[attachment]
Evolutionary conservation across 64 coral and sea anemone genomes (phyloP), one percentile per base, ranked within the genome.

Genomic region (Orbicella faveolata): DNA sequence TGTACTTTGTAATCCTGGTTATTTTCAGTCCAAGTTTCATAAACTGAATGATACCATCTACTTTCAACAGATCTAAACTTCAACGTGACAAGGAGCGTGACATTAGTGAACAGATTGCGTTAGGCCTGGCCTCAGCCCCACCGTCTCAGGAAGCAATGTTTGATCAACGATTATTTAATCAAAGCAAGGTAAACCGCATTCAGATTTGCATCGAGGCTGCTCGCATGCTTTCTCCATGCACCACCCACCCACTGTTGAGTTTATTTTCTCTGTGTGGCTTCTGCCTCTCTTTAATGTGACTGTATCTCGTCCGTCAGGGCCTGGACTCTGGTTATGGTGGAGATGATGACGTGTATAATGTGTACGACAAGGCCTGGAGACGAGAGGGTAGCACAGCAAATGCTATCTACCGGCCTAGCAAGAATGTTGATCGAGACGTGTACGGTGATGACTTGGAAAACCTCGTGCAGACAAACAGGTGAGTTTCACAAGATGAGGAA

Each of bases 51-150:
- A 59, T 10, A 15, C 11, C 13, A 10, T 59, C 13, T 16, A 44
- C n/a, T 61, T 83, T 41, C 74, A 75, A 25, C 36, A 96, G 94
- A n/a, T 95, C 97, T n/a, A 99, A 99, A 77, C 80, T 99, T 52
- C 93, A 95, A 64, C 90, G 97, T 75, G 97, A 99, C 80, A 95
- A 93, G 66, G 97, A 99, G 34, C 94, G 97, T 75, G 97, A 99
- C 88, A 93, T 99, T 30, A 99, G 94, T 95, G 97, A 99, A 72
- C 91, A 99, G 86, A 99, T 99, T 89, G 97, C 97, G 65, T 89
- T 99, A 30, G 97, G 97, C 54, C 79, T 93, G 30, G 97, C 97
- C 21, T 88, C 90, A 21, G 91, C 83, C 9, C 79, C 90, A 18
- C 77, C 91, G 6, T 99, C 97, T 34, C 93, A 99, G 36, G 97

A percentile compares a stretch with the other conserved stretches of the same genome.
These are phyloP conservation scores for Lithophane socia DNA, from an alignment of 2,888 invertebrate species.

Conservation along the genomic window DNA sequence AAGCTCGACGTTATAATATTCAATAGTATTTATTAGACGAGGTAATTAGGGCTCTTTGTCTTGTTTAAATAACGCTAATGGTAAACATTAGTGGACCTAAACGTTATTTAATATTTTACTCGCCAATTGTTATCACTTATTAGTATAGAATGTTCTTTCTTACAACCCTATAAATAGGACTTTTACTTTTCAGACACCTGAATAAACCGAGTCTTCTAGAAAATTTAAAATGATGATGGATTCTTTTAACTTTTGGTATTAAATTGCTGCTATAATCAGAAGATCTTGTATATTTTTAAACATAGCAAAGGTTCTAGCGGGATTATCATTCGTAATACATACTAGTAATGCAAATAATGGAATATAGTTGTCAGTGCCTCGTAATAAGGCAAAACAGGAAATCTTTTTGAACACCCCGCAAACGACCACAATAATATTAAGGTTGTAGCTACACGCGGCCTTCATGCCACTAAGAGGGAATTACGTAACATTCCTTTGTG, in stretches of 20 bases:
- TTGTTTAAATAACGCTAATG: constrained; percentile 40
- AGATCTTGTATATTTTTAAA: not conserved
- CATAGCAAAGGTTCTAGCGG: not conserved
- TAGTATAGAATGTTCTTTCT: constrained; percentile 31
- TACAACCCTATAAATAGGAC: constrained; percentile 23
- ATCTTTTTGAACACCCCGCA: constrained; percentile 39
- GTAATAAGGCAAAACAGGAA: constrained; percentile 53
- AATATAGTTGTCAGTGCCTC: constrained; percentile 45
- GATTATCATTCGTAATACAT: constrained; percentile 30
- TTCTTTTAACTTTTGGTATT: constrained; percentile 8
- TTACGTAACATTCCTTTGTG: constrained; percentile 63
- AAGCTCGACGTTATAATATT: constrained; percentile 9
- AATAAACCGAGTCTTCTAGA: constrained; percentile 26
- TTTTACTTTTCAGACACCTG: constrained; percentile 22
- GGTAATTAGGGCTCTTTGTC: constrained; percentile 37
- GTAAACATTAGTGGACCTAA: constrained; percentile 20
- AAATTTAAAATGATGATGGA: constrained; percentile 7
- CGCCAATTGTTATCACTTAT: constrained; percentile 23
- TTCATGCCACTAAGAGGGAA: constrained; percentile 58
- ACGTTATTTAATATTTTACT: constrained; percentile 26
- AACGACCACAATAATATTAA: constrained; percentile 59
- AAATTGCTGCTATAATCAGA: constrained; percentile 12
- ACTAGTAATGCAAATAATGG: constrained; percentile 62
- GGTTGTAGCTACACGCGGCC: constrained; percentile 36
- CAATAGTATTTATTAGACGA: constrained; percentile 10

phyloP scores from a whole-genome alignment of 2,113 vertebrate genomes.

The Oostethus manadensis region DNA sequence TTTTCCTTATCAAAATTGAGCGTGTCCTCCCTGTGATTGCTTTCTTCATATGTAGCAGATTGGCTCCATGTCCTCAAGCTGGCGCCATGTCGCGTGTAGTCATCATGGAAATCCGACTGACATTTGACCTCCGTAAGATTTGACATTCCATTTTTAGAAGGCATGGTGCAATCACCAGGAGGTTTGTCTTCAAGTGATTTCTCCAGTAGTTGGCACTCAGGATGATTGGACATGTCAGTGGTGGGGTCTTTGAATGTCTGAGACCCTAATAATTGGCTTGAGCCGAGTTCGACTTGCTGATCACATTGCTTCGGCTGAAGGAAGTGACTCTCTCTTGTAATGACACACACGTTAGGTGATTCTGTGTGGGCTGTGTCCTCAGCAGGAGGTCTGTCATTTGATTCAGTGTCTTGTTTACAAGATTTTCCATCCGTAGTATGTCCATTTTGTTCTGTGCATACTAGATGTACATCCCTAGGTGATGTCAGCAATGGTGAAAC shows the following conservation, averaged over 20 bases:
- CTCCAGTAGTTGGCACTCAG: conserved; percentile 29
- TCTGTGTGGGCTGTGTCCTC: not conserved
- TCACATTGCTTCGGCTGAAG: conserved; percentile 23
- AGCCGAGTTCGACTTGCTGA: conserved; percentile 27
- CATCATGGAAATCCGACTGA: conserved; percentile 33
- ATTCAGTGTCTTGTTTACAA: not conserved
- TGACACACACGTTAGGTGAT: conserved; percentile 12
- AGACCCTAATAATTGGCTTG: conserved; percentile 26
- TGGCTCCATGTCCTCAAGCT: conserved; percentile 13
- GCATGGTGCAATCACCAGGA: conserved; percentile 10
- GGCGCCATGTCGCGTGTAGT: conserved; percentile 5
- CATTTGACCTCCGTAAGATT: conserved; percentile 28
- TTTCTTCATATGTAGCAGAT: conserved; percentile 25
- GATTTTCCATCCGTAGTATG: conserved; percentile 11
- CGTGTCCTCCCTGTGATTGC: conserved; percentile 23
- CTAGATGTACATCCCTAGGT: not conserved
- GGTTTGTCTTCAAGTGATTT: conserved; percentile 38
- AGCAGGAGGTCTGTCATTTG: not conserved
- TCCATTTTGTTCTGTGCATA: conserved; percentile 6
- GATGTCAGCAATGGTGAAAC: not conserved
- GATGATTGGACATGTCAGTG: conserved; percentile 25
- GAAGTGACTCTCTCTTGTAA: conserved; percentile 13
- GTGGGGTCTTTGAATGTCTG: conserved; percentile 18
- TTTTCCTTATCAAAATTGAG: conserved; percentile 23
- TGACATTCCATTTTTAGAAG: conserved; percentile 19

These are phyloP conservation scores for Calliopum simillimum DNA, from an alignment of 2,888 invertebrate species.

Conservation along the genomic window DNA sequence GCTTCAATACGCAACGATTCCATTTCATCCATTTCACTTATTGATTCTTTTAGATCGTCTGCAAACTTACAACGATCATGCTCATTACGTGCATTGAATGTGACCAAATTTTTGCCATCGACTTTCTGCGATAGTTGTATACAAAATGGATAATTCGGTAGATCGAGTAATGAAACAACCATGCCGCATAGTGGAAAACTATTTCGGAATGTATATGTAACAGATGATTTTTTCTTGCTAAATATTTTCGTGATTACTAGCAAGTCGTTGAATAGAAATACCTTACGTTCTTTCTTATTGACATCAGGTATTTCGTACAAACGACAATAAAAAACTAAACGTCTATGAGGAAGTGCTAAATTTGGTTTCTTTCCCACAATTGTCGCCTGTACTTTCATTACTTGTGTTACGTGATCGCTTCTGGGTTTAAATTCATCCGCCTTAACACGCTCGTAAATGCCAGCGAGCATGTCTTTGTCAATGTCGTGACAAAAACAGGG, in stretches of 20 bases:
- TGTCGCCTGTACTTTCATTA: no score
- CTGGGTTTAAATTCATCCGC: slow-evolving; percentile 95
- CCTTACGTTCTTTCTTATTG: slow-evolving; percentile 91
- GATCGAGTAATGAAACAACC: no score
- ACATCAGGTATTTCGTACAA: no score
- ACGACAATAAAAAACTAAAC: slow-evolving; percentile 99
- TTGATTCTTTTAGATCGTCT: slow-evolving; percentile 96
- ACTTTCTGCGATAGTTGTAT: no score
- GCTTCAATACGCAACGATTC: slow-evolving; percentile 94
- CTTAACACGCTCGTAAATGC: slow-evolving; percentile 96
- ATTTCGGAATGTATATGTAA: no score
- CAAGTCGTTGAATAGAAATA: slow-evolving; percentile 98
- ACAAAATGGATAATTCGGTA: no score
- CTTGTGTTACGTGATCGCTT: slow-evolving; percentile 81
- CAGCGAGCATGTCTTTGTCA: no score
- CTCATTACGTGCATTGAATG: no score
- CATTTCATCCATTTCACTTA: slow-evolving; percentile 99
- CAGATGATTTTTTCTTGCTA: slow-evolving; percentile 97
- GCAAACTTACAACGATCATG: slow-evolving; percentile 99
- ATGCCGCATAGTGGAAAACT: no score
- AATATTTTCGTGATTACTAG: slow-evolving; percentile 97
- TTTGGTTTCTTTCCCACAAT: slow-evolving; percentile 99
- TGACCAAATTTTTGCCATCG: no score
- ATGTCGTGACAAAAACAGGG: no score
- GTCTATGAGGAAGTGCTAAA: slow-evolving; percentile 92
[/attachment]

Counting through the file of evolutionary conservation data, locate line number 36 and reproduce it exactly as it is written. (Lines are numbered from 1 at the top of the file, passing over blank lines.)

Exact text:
- ACGTTATTTAATATTTTACT: constrained; percentile 26